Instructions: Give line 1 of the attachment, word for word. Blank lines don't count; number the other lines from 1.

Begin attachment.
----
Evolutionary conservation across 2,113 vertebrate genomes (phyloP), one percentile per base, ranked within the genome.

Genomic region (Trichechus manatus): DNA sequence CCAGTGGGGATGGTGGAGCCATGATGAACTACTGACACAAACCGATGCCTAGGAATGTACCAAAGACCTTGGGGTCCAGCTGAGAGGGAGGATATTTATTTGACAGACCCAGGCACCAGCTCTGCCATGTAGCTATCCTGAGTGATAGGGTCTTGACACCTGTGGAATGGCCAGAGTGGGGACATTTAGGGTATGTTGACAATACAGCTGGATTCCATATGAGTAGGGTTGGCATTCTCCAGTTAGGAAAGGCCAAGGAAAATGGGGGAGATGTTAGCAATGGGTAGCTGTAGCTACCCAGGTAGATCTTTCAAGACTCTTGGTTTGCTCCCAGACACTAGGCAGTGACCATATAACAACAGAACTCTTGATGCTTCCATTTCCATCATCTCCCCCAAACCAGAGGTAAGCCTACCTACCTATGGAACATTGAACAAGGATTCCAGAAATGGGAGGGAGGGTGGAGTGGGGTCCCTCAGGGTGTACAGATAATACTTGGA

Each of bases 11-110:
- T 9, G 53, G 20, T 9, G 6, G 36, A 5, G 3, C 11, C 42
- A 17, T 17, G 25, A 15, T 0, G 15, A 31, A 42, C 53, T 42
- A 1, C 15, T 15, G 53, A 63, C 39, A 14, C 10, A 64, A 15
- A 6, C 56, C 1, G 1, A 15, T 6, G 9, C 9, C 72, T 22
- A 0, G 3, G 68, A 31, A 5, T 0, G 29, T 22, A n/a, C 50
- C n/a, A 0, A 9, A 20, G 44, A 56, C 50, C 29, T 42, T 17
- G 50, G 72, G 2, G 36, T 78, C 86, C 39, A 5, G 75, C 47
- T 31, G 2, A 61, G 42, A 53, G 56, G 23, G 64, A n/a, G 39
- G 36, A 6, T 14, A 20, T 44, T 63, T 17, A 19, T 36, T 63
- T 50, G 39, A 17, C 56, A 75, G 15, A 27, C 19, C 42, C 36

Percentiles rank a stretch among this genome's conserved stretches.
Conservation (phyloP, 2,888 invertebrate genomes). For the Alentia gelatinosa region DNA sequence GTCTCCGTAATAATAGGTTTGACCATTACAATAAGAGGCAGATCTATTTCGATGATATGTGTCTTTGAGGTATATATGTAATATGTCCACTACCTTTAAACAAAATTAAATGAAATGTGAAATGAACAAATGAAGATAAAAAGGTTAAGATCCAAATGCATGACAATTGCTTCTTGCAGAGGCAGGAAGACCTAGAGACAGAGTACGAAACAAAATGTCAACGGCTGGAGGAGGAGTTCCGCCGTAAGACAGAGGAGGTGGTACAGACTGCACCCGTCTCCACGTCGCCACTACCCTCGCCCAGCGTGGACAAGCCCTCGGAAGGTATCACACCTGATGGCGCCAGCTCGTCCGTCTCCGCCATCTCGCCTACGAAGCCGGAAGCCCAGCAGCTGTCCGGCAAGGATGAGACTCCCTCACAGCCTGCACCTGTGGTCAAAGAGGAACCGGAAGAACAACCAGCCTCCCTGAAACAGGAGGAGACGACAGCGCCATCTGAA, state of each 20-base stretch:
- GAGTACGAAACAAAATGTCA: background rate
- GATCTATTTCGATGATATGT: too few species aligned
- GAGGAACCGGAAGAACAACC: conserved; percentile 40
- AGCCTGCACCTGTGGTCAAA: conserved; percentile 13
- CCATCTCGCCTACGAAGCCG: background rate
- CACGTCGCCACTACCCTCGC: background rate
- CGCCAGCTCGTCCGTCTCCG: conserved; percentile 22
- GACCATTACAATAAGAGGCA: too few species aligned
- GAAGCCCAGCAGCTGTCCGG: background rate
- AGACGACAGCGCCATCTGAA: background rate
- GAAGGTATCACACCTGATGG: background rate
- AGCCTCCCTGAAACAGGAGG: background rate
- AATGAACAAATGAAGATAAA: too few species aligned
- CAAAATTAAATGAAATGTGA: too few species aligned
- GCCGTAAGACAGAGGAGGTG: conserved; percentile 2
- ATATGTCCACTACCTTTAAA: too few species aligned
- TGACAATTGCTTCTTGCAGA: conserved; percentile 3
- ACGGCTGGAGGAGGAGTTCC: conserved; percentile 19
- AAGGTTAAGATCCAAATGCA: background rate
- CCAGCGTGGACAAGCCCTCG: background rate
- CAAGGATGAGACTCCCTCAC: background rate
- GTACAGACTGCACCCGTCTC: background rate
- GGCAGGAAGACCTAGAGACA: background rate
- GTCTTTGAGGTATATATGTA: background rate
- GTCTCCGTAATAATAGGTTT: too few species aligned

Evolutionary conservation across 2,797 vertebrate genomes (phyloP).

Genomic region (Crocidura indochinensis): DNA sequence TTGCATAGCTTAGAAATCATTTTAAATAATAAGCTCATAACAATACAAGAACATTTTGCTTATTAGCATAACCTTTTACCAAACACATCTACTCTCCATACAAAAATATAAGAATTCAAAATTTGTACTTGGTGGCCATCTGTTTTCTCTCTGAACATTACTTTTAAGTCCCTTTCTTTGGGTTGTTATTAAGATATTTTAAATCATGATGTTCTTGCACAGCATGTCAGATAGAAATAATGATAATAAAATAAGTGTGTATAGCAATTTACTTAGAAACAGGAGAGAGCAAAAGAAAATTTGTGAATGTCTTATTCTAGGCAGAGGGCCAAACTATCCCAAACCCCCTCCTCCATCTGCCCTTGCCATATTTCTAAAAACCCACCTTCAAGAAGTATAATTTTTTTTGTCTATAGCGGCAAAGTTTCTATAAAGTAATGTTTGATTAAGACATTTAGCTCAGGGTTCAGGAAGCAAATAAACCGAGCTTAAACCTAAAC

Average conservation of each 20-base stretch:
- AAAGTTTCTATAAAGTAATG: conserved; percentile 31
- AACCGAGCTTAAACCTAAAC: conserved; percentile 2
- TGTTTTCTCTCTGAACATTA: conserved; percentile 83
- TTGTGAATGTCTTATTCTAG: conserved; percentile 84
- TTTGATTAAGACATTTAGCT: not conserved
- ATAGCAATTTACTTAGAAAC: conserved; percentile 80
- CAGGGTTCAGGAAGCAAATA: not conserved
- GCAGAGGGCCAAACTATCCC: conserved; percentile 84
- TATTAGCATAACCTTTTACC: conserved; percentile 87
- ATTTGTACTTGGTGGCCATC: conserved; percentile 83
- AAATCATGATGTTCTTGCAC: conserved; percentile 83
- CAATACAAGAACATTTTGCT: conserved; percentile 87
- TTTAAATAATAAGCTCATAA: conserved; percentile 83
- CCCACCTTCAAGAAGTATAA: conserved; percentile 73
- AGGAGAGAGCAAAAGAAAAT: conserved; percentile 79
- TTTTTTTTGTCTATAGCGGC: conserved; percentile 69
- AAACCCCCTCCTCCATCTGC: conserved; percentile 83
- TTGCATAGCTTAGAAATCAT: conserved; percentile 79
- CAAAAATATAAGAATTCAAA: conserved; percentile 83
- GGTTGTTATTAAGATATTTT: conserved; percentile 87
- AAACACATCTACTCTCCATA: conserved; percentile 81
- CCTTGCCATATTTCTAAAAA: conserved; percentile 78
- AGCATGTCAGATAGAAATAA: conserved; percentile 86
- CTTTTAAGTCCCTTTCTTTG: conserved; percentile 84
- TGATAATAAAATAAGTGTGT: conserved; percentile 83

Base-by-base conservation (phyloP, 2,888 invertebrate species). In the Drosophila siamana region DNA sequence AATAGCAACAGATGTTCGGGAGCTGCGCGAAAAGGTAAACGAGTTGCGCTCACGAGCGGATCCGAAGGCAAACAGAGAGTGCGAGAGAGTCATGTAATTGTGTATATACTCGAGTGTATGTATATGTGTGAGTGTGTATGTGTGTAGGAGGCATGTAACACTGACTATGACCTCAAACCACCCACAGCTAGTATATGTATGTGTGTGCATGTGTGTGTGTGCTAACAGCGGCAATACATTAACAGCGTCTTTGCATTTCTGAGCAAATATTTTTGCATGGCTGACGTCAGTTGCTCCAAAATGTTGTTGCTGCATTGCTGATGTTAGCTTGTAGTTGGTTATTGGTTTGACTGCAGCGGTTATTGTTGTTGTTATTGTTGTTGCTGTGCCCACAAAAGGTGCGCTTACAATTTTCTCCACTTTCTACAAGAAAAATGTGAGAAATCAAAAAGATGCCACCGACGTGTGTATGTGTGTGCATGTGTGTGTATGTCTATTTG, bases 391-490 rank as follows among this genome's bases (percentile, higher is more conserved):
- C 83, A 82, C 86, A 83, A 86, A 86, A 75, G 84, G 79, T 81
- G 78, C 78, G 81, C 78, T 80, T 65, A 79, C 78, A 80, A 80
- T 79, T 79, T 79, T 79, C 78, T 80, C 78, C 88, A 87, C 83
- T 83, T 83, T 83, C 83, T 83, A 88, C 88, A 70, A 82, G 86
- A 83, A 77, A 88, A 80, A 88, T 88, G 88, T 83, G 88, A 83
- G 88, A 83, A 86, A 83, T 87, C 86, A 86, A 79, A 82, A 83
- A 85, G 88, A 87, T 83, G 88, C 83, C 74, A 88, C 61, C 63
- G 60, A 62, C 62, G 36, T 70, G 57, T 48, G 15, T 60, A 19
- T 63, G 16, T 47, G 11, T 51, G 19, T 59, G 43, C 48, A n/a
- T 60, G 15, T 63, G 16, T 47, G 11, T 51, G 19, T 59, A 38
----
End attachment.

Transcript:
Evolutionary conservation across 2,113 vertebrate genomes (phyloP), one percentile per base, ranked within the genome.